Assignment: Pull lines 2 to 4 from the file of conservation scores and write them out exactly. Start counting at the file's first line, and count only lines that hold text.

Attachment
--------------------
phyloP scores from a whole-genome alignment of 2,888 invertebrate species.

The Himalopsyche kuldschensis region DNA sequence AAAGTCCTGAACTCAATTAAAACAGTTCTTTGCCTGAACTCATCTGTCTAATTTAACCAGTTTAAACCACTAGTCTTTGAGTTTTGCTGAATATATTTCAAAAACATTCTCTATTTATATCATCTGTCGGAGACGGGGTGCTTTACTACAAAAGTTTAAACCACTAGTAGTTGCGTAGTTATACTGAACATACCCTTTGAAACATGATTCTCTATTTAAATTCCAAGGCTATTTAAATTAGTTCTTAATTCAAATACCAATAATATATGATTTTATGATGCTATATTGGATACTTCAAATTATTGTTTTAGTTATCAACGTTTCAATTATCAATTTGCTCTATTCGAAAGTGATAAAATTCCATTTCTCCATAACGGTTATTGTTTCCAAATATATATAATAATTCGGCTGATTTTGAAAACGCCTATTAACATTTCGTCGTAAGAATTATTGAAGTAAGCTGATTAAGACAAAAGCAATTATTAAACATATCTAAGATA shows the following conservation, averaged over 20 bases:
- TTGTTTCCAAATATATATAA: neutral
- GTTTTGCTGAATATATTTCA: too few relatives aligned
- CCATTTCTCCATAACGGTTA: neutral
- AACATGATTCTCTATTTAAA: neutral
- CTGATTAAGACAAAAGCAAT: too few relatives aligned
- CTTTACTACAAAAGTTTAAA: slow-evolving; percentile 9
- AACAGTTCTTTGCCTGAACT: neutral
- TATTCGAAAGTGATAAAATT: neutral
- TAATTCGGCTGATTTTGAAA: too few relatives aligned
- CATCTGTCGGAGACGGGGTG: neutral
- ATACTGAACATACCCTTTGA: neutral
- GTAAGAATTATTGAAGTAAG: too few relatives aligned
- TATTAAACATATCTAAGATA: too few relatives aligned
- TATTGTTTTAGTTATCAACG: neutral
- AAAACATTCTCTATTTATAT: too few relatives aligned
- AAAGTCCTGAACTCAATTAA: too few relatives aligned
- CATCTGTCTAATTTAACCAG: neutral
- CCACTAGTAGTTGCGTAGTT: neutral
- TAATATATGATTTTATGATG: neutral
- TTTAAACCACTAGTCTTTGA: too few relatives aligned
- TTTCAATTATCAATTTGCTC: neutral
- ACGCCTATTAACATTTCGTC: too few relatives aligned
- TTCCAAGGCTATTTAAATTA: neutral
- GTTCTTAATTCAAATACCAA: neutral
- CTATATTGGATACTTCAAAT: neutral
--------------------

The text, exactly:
The Himalopsyche kuldschensis region DNA sequence AAAGTCCTGAACTCAATTAAAACAGTTCTTTGCCTGAACTCATCTGTCTAATTTAACCAGTTTAAACCACTAGTCTTTGAGTTTTGCTGAATATATTTCAAAAACATTCTCTATTTATATCATCTGTCGGAGACGGGGTGCTTTACTACAAAAGTTTAAACCACTAGTAGTTGCGTAGTTATACTGAACATACCCTTTGAAACATGATTCTCTATTTAAATTCCAAGGCTATTTAAATTAGTTCTTAATTCAAATACCAATAATATATGATTTTATGATGCTATATTGGATACTTCAAATTATTGTTTTAGTTATCAACGTTTCAATTATCAATTTGCTCTATTCGAAAGTGATAAAATTCCATTTCTCCATAACGGTTATTGTTTCCAAATATATATAATAATTCGGCTGATTTTGAAAACGCCTATTAACATTTCGTCGTAAGAATTATTGAAGTAAGCTGATTAAGACAAAAGCAATTATTAAACATATCTAAGATA shows the following conservation, averaged over 20 bases:
- TTGTTTCCAAATATATATAA: neutral
- GTTTTGCTGAATATATTTCA: too few relatives aligned